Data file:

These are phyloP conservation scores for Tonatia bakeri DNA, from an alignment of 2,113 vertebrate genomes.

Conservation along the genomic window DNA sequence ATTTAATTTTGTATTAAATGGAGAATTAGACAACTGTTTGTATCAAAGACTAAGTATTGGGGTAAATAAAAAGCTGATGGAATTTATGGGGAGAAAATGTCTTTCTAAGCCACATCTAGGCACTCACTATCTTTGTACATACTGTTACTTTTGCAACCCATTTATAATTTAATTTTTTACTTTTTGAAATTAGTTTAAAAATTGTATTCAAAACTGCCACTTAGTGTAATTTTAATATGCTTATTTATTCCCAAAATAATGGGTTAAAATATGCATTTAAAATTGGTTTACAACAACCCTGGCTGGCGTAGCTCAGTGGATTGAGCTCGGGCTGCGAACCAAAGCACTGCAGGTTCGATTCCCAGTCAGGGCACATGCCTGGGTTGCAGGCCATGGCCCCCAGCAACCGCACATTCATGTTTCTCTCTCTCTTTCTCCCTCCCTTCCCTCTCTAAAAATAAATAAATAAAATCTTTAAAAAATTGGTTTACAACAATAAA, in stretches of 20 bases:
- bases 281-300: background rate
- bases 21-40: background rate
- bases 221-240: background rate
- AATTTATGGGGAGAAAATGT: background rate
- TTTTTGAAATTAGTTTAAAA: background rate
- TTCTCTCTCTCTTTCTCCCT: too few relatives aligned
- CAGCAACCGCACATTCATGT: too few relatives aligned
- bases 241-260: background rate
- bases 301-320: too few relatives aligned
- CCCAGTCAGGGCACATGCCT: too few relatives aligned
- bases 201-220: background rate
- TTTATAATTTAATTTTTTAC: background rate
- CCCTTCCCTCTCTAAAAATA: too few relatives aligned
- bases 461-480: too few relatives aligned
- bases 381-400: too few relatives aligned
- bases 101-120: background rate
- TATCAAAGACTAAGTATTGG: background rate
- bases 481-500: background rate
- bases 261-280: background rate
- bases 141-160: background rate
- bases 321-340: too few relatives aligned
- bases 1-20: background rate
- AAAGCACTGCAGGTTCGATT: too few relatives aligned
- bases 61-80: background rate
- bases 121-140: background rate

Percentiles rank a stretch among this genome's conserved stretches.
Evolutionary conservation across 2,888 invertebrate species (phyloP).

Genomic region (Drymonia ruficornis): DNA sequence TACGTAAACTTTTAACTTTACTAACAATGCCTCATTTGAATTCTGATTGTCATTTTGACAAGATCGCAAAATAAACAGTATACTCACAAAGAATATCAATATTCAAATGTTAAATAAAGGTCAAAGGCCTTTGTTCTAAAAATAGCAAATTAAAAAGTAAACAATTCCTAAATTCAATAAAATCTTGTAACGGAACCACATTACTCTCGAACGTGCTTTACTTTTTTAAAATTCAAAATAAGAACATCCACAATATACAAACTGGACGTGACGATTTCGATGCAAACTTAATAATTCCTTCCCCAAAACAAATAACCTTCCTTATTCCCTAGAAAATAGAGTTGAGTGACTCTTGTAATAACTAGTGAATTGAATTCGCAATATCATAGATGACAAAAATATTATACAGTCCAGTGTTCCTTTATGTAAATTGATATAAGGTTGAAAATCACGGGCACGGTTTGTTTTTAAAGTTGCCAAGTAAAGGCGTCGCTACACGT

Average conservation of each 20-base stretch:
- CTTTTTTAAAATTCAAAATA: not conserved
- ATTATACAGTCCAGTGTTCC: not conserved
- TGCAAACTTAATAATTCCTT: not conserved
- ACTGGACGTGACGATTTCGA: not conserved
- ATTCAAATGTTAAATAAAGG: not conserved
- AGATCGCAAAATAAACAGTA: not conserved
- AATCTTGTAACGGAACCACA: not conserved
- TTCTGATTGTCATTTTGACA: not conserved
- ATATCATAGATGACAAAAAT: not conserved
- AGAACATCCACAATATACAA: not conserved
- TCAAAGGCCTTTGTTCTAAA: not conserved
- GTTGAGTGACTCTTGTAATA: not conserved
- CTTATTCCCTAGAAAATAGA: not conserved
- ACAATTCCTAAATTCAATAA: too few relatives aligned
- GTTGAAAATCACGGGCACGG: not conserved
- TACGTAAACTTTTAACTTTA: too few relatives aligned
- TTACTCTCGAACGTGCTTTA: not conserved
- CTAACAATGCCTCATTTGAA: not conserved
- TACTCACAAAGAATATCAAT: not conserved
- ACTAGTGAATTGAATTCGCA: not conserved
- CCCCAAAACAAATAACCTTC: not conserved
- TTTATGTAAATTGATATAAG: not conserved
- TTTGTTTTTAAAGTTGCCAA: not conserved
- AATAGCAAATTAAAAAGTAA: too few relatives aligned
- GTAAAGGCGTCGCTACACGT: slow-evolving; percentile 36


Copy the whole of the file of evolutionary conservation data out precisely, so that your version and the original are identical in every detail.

These are phyloP conservation scores for Tonatia bakeri DNA, from an alignment of 2,113 vertebrate genomes.

Conservation along the genomic window DNA sequence ATTTAATTTTGTATTAAATGGAGAATTAGACAACTGTTTGTATCAAAGACTAAGTATTGGGGTAAATAAAAAGCTGATGGAATTTATGGGGAGAAAATGTCTTTCTAAGCCACATCTAGGCACTCACTATCTTTGTACATACTGTTACTTTTGCAACCCATTTATAATTTAATTTTTTACTTTTTGAAATTAGTTTAAAAATTGTATTCAAAACTGCCACTTAGTGTAATTTTAATATGCTTATTTATTCCCAAAATAATGGGTTAAAATATGCATTTAAAATTGGTTTACAACAACCCTGGCTGGCGTAGCTCAGTGGATTGAGCTCGGGCTGCGAACCAAAGCACTGCAGGTTCGATTCCCAGTCAGGGCACATGCCTGGGTTGCAGGCCATGGCCCCCAGCAACCGCACATTCATGTTTCTCTCTCTCTTTCTCCCTCCCTTCCCTCTCTAAAAATAAATAAATAAAATCTTTAAAAAATTGGTTTACAACAATAAA, in stretches of 20 bases:
- bases 281-300: background rate
- bases 21-40: background rate
- bases 221-240: background rate
- AATTTATGGGGAGAAAATGT: background rate
- TTTTTGAAATTAGTTTAAAA: background rate
- TTCTCTCTCTCTTTCTCCCT: too few relatives aligned
- CAGCAACCGCACATTCATGT: too few relatives aligned
- bases 241-260: background rate
- bases 301-320: too few relatives aligned
- CCCAGTCAGGGCACATGCCT: too few relatives aligned
- bases 201-220: background rate
- TTTATAATTTAATTTTTTAC: background rate
- CCCTTCCCTCTCTAAAAATA: too few relatives aligned
- bases 461-480: too few relatives aligned
- bases 381-400: too few relatives aligned
- bases 101-120: background rate
- TATCAAAGACTAAGTATTGG: background rate
- bases 481-500: background rate
- bases 261-280: background rate
- bases 141-160: background rate
- bases 321-340: too few relatives aligned
- bases 1-20: background rate
- AAAGCACTGCAGGTTCGATT: too few relatives aligned
- bases 61-80: background rate
- bases 121-140: background rate

Percentiles rank a stretch among this genome's conserved stretches.
Evolutionary conservation across 2,888 invertebrate species (phyloP).

Genomic region (Drymonia ruficornis): DNA sequence TACGTAAACTTTTAACTTTACTAACAATGCCTCATTTGAATTCTGATTGTCATTTTGACAAGATCGCAAAATAAACAGTATACTCACAAAGAATATCAATATTCAAATGTTAAATAAAGGTCAAAGGCCTTTGTTCTAAAAATAGCAAATTAAAAAGTAAACAATTCCTAAATTCAATAAAATCTTGTAACGGAACCACATTACTCTCGAACGTGCTTTACTTTTTTAAAATTCAAAATAAGAACATCCACAATATACAAACTGGACGTGACGATTTCGATGCAAACTTAATAATTCCTTCCCCAAAACAAATAACCTTCCTTATTCCCTAGAAAATAGAGTTGAGTGACTCTTGTAATAACTAGTGAATTGAATTCGCAATATCATAGATGACAAAAATATTATACAGTCCAGTGTTCCTTTATGTAAATTGATATAAGGTTGAAAATCACGGGCACGGTTTGTTTTTAAAGTTGCCAAGTAAAGGCGTCGCTACACGT

Average conservation of each 20-base stretch:
- CTTTTTTAAAATTCAAAATA: not conserved
- ATTATACAGTCCAGTGTTCC: not conserved
- TGCAAACTTAATAATTCCTT: not conserved
- ACTGGACGTGACGATTTCGA: not conserved
- ATTCAAATGTTAAATAAAGG: not conserved
- AGATCGCAAAATAAACAGTA: not conserved
- AATCTTGTAACGGAACCACA: not conserved
- TTCTGATTGTCATTTTGACA: not conserved
- ATATCATAGATGACAAAAAT: not conserved
- AGAACATCCACAATATACAA: not conserved
- TCAAAGGCCTTTGTTCTAAA: not conserved
- GTTGAGTGACTCTTGTAATA: not conserved
- CTTATTCCCTAGAAAATAGA: not conserved
- ACAATTCCTAAATTCAATAA: too few relatives aligned
- GTTGAAAATCACGGGCACGG: not conserved
- TACGTAAACTTTTAACTTTA: too few relatives aligned
- TTACTCTCGAACGTGCTTTA: not conserved
- CTAACAATGCCTCATTTGAA: not conserved
- TACTCACAAAGAATATCAAT: not conserved
- ACTAGTGAATTGAATTCGCA: not conserved
- CCCCAAAACAAATAACCTTC: not conserved
- TTTATGTAAATTGATATAAG: not conserved
- TTTGTTTTTAAAGTTGCCAA: not conserved
- AATAGCAAATTAAAAAGTAA: too few relatives aligned
- GTAAAGGCGTCGCTACACGT: slow-evolving; percentile 36